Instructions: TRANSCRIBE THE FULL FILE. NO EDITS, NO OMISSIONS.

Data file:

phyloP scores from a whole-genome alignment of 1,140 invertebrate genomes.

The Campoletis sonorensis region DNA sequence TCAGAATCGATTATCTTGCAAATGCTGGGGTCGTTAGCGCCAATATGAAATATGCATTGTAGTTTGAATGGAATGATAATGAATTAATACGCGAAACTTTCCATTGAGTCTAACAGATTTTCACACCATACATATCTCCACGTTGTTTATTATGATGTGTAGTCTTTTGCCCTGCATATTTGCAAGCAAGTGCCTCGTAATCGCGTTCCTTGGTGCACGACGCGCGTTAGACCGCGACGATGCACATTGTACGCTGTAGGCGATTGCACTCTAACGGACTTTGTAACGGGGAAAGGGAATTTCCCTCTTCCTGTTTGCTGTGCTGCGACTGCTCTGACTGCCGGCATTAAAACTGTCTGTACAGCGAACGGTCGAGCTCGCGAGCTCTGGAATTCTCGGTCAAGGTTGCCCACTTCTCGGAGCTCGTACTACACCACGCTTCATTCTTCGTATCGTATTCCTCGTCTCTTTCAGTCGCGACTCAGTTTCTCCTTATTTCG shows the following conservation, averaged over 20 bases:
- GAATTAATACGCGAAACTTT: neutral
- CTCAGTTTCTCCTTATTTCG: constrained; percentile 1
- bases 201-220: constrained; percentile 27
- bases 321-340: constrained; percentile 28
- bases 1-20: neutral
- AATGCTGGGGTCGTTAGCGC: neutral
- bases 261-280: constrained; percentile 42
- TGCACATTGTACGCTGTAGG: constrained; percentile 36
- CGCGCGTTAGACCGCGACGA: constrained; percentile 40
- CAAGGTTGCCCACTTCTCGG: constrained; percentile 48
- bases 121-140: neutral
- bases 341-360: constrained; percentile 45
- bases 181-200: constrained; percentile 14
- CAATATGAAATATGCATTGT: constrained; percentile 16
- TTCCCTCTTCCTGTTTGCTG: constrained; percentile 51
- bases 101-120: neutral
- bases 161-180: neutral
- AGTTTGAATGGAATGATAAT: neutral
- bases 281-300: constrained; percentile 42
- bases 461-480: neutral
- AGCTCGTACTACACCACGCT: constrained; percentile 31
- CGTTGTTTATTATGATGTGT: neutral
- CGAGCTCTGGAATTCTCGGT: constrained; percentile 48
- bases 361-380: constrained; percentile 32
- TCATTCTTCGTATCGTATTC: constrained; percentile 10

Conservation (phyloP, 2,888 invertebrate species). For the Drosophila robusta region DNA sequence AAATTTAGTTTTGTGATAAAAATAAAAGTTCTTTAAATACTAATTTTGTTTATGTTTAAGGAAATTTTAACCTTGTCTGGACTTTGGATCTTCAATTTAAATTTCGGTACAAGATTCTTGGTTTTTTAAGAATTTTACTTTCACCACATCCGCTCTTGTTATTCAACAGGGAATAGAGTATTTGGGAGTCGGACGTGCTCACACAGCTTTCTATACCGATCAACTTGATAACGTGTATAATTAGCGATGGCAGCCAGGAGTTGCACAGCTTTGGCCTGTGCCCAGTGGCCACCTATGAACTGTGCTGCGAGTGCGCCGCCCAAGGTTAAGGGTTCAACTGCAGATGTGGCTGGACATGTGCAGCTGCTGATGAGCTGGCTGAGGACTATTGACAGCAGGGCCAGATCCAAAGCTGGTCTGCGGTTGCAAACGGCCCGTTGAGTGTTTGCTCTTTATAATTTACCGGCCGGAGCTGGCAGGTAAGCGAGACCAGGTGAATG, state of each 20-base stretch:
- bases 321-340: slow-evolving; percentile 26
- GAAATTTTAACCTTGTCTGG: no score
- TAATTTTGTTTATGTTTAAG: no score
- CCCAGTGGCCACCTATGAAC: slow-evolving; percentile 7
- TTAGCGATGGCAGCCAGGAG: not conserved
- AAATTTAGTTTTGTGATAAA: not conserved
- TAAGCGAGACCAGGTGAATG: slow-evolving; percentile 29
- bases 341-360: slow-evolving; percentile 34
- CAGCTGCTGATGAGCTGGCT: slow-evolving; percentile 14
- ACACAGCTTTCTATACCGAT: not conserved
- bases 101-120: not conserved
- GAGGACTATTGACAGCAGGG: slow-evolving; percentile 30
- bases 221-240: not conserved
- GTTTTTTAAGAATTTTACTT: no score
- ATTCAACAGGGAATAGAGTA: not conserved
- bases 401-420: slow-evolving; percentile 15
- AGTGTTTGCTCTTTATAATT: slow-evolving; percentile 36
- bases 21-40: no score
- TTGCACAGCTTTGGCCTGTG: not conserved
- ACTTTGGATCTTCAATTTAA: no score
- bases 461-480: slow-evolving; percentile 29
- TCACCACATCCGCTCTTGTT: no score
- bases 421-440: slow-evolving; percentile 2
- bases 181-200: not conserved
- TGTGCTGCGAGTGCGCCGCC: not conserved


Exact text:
phyloP scores from a whole-genome alignment of 1,140 invertebrate genomes.

The Campoletis sonorensis region DNA sequence TCAGAATCGATTATCTTGCAAATGCTGGGGTCGTTAGCGCCAATATGAAATATGCATTGTAGTTTGAATGGAATGATAATGAATTAATACGCGAAACTTTCCATTGAGTCTAACAGATTTTCACACCATACATATCTCCACGTTGTTTATTATGATGTGTAGTCTTTTGCCCTGCATATTTGCAAGCAAGTGCCTCGTAATCGCGTTCCTTGGTGCACGACGCGCGTTAGACCGCGACGATGCACATTGTACGCTGTAGGCGATTGCACTCTAACGGACTTTGTAACGGGGAAAGGGAATTTCCCTCTTCCTGTTTGCTGTGCTGCGACTGCTCTGACTGCCGGCATTAAAACTGTCTGTACAGCGAACGGTCGAGCTCGCGAGCTCTGGAATTCTCGGTCAAGGTTGCCCACTTCTCGGAGCTCGTACTACACCACGCTTCATTCTTCGTATCGTATTCCTCGTCTCTTTCAGTCGCGACTCAGTTTCTCCTTATTTCG shows the following conservation, averaged over 20 bases:
- GAATTAATACGCGAAACTTT: neutral
- CTCAGTTTCTCCTTATTTCG: constrained; percentile 1
- bases 201-220: constrained; percentile 27
- bases 321-340: constrained; percentile 28
- bases 1-20: neutral
- AATGCTGGGGTCGTTAGCGC: neutral
- bases 261-280: constrained; percentile 42
- TGCACATTGTACGCTGTAGG: constrained; percentile 36
- CGCGCGTTAGACCGCGACGA: constrained; percentile 40
- CAAGGTTGCCCACTTCTCGG: constrained; percentile 48
- bases 121-140: neutral
- bases 341-360: constrained; percentile 45
- bases 181-200: constrained; percentile 14
- CAATATGAAATATGCATTGT: constrained; percentile 16
- TTCCCTCTTCCTGTTTGCTG: constrained; percentile 51
- bases 101-120: neutral
- bases 161-180: neutral
- AGTTTGAATGGAATGATAAT: neutral
- bases 281-300: constrained; percentile 42
- bases 461-480: neutral
- AGCTCGTACTACACCACGCT: constrained; percentile 31
- CGTTGTTTATTATGATGTGT: neutral
- CGAGCTCTGGAATTCTCGGT: constrained; percentile 48
- bases 361-380: constrained; percentile 32
- TCATTCTTCGTATCGTATTC: constrained; percentile 10

Conservation (phyloP, 2,888 invertebrate species). For the Drosophila robusta region DNA sequence AAATTTAGTTTTGTGATAAAAATAAAAGTTCTTTAAATACTAATTTTGTTTATGTTTAAGGAAATTTTAACCTTGTCTGGACTTTGGATCTTCAATTTAAATTTCGGTACAAGATTCTTGGTTTTTTAAGAATTTTACTTTCACCACATCCGCTCTTGTTATTCAACAGGGAATAGAGTATTTGGGAGTCGGACGTGCTCACACAGCTTTCTATACCGATCAACTTGATAACGTGTATAATTAGCGATGGCAGCCAGGAGTTGCACAGCTTTGGCCTGTGCCCAGTGGCCACCTATGAACTGTGCTGCGAGTGCGCCGCCCAAGGTTAAGGGTTCAACTGCAGATGTGGCTGGACATGTGCAGCTGCTGATGAGCTGGCTGAGGACTATTGACAGCAGGGCCAGATCCAAAGCTGGTCTGCGGTTGCAAACGGCCCGTTGAGTGTTTGCTCTTTATAATTTACCGGCCGGAGCTGGCAGGTAAGCGAGACCAGGTGAATG, state of each 20-base stretch:
- bases 321-340: slow-evolving; percentile 26
- GAAATTTTAACCTTGTCTGG: no score
- TAATTTTGTTTATGTTTAAG: no score
- CCCAGTGGCCACCTATGAAC: slow-evolving; percentile 7
- TTAGCGATGGCAGCCAGGAG: not conserved
- AAATTTAGTTTTGTGATAAA: not conserved
- TAAGCGAGACCAGGTGAATG: slow-evolving; percentile 29
- bases 341-360: slow-evolving; percentile 34
- CAGCTGCTGATGAGCTGGCT: slow-evolving; percentile 14
- ACACAGCTTTCTATACCGAT: not conserved
- bases 101-120: not conserved
- GAGGACTATTGACAGCAGGG: slow-evolving; percentile 30
- bases 221-240: not conserved
- GTTTTTTAAGAATTTTACTT: no score
- ATTCAACAGGGAATAGAGTA: not conserved
- bases 401-420: slow-evolving; percentile 15
- AGTGTTTGCTCTTTATAATT: slow-evolving; percentile 36
- bases 21-40: no score
- TTGCACAGCTTTGGCCTGTG: not conserved
- ACTTTGGATCTTCAATTTAA: no score
- bases 461-480: slow-evolving; percentile 29
- TCACCACATCCGCTCTTGTT: no score
- bases 421-440: slow-evolving; percentile 2
- bases 181-200: not conserved
- TGTGCTGCGAGTGCGCCGCC: not conserved